Saturday, November 27, 2010

Arson by Estevan Vega


Published 2009.

Arson Gable feels like a freak. He can create fire. He never asked for it. He never wanted it. But he can't shut it off.

Before now, three things were true: he both loved and despised his grandmother; his life was going nowhere; and he was alone. But when a strange girl - who feels more normal behind a mask than inside her own skin - moves in next door, Arson hopes to find something he's never had: purpose. Using what he fears most about himself, Arson must face his consuming past and confront the nightmare that is his present as he walks the fine line between boy and monster. (book back blurb)

I just have to say that the mask on the cover of the book truly freaks me out. It's like something out of a horror movie that'll be waiting to stab you in the dark. Out of context, anyway. Well, even in context I wouldn't want that thing sneaking up on me in the night but still. It's freaky.

I loved the story between Arson and Emery. It was both painful and heartbreaking and I was rooting for them to end up together. Vega did a good job portraying the dichotomy between the two "freaks," if you will. Both are social outcasts through no fault of their own and they both find each other in the dark, whether they want to be found or not. They see past each others' freak show for the person underneath, something that no one else could to. Of course, that plays into my niggling that not one person could see past "the freak" in either of these characters; that only other "freaks" could manage that because they knew the pain such social outcasting caused. While I liked the heart-wrenching, I wish that cliche was used less.

Like Arson, I both loved and hated his grandmother but I couldn't help but wonder about her purpose in the story. By the end it looked like she was hiding something from Arson about his past, or maybe his father but even as the story was ending, that reveal is never made. The connections are just insinuated, not confirmed. That nagged at me because, for the most part, Grandma just played the role of Mommy Dearest to Arson for no apparent reason other than she was a bit bat shitty.

Ultimately, up until the last few pages of the book, I felt that the whole fire starter premise could have been removed entirely and replaced with something completely mundane and it would have had zero effect on the overall plot. I just really couldn't help but think that for nearly the length of the book. Why did Arson have to have this magical element to him? It's not affecting the plot at all. He could have been just match happy and it wouldn't have made a difference. So remove the fire starter and you still have a really good plot but that underlying irrelevance would be gone.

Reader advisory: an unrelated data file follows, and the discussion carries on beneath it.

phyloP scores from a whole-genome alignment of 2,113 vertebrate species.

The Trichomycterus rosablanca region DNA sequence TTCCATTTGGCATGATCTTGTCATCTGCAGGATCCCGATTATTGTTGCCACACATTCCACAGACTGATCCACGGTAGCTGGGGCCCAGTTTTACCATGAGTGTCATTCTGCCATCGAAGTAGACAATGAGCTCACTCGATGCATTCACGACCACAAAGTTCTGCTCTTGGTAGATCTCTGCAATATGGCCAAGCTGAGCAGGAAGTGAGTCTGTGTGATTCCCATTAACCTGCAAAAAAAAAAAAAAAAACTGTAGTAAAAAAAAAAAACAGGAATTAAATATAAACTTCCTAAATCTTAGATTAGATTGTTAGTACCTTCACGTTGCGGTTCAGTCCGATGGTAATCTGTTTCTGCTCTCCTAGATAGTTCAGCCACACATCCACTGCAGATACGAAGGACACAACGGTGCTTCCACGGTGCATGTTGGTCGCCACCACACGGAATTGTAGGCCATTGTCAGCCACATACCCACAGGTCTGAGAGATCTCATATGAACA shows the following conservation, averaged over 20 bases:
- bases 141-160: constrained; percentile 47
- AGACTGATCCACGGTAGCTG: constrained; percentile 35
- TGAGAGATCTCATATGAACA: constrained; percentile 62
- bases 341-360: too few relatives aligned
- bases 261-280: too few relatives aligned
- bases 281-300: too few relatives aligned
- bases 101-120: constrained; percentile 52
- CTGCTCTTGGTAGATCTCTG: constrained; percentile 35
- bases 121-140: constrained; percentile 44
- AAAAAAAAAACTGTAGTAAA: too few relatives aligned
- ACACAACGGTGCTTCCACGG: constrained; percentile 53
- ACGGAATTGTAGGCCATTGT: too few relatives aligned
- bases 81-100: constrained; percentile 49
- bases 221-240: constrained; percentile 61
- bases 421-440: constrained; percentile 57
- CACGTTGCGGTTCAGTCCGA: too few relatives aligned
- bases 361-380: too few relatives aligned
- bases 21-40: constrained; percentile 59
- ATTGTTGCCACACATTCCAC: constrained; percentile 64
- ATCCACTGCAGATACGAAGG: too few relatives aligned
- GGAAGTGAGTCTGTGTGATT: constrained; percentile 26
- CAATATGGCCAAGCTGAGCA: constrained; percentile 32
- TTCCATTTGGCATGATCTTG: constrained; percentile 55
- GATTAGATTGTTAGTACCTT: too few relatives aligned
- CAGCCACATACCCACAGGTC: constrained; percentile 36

And then at the end, with the man in black it just threw everything for a loop, and not necessarily in a good way. Because the reveal of Arson's fire-starting relevance was dragged on for the majority of the book, by the time some semblance of explanation comes in, it's a little late. Not to mention it's lacking an actual explanation. It's 'we're men in black, you're different and we're taking you. End.' I'm not a big fan of books that so blatantly set up for a sequel like that, especially when the problem at hand in the greater length of the current book is never actually resolved. Yeah, people were burnt to shit Carrie-style (again, cliche popular kids totally taking advantage of the freaks and freaks freak out) but it's the first time Arson's abilities come into play and it's the penultimate chapter. Live by that old saying if you have a gun in the first act, it better go off by the third. Well, I saw the gun, I saw it cocked but it appears to have jammed.

Like I said, I really liked the premise between Arson and Emery. It's a great story that I think Vega wrote really well. He had an excellent dynamic between the two. But there were just too many niggling nuances that bugged me. If you're going to read it, I'd say read it for Arson and Emery's story because that's really where the love is for me. I just really couldn't care less about the whole fire starter thing because it was pretty irrelevant for about 98% of the story.


1 comment:

Medeia Sharif said...

I've seen this before, but haven't read it yet. It looks intriguing.

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